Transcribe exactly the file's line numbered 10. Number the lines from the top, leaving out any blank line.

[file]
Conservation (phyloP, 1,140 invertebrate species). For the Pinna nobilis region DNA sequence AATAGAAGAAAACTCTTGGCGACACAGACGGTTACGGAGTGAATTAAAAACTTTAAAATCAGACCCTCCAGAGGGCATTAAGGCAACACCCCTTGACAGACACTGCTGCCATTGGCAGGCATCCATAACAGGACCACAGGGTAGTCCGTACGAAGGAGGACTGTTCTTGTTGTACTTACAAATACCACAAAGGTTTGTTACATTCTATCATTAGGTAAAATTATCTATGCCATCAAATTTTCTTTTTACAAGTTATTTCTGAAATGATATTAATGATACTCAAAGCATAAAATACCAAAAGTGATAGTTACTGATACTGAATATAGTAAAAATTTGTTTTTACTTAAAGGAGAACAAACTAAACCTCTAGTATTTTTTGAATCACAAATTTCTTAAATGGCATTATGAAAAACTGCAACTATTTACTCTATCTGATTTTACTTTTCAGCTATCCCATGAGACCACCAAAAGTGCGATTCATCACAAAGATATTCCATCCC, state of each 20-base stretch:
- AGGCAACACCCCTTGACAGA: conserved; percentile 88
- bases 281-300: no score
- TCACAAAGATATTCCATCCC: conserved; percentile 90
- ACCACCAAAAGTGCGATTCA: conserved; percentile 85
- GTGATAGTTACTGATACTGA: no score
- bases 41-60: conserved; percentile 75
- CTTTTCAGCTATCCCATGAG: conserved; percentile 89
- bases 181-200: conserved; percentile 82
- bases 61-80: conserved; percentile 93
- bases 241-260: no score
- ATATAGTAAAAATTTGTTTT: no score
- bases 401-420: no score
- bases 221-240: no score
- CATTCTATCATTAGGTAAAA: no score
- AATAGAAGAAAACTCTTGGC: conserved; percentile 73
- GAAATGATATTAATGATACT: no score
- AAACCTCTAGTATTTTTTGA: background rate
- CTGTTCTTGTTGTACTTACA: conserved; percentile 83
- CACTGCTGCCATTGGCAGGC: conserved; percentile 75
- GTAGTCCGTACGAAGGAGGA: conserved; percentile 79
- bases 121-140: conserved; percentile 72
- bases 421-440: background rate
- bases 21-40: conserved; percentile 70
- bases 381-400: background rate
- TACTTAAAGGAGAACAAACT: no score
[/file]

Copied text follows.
- bases 61-80: conserved; percentile 93